Ambet Yuson (General Secretary, Building and Wood Workers’ International): Thank you, Rachel. Good afternoon, or good evening in Australia. Hello to everyone, welcome to BWI Global Conference. Let me also send my best wishes to Hassan. I hope that you feel better soon. Rachel, actually, BWI was ready for a long battle. We printed, distributed thousands of Red Card for FIFA but we never expect that our campaign will end up with this cooperation so soon. BWI organized international trade union delegations to Qatar. We met with Hassan five up to seven times. I tell you, it was very intense, a lot of debates but respectful and open dialogue. We disagree on many things at the beginning. But we continue to dialogue. Of course, here, I’d like to recognize Hassan for keeping his commitment to this dialogue until both of us found a common ground: health and safety. We may not agree on several issues, but we decided to have a memorandum of understanding and start working together on improving the health and safety condition of the migrant workers through joint inspection and trading of workers’ representatives. The BWI Supreme Committee Joint Inspection is using a more constructive approach. We involve the contractors, the subcontractors, the workers in concrete problem solving on the construction site and the accommodation sites. The experiences of the BWI union inspectors from around the world combine with an expertise of the Supreme Committee Team. It was very useful in providing practical solutions. The training of workers’ representatives has empowered the workers to actively participate in improving the health and safety conditions of workers.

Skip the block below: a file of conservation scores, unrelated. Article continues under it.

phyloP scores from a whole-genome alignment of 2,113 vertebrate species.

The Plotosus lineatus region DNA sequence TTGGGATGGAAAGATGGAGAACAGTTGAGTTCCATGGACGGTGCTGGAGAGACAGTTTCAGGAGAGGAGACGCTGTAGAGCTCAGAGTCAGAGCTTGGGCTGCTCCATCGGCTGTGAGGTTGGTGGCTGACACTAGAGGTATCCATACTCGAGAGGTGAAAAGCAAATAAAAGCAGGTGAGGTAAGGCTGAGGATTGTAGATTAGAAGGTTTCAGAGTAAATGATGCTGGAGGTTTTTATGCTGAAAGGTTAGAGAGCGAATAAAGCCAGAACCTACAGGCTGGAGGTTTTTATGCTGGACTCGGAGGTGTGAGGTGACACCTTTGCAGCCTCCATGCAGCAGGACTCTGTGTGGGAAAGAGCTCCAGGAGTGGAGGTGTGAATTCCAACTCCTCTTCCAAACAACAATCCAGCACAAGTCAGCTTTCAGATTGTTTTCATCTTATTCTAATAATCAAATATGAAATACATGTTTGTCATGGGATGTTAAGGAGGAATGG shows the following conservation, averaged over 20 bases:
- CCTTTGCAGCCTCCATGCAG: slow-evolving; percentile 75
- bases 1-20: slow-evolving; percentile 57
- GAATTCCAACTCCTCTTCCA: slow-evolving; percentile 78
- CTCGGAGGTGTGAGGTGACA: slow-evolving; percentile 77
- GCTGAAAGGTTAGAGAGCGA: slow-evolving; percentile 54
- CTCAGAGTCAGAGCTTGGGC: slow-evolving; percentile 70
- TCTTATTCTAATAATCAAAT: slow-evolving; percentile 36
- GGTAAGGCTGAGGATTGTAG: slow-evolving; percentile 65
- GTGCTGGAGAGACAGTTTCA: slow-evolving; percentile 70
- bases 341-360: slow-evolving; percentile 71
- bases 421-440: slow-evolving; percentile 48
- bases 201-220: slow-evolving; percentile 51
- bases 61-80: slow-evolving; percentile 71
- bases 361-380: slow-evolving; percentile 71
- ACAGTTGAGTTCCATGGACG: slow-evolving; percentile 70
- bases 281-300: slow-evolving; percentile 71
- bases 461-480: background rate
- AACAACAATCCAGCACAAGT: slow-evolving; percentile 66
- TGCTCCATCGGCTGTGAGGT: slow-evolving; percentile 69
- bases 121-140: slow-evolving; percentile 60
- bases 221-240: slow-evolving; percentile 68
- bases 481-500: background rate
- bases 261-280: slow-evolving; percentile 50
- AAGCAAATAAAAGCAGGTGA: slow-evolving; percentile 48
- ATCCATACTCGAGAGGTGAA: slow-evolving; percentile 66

Here, Rachel, I would like to recognize the role of Jin Sook. In fostering a cooperative approach between the BWI team and the SC team. You know, most of us engaging this team, mostly were men. But Jin Sook’s charm and dedication and passion, she was able to create an environment of cooperation and a sense of common mission. For this, I’d like to thank Jin Sook.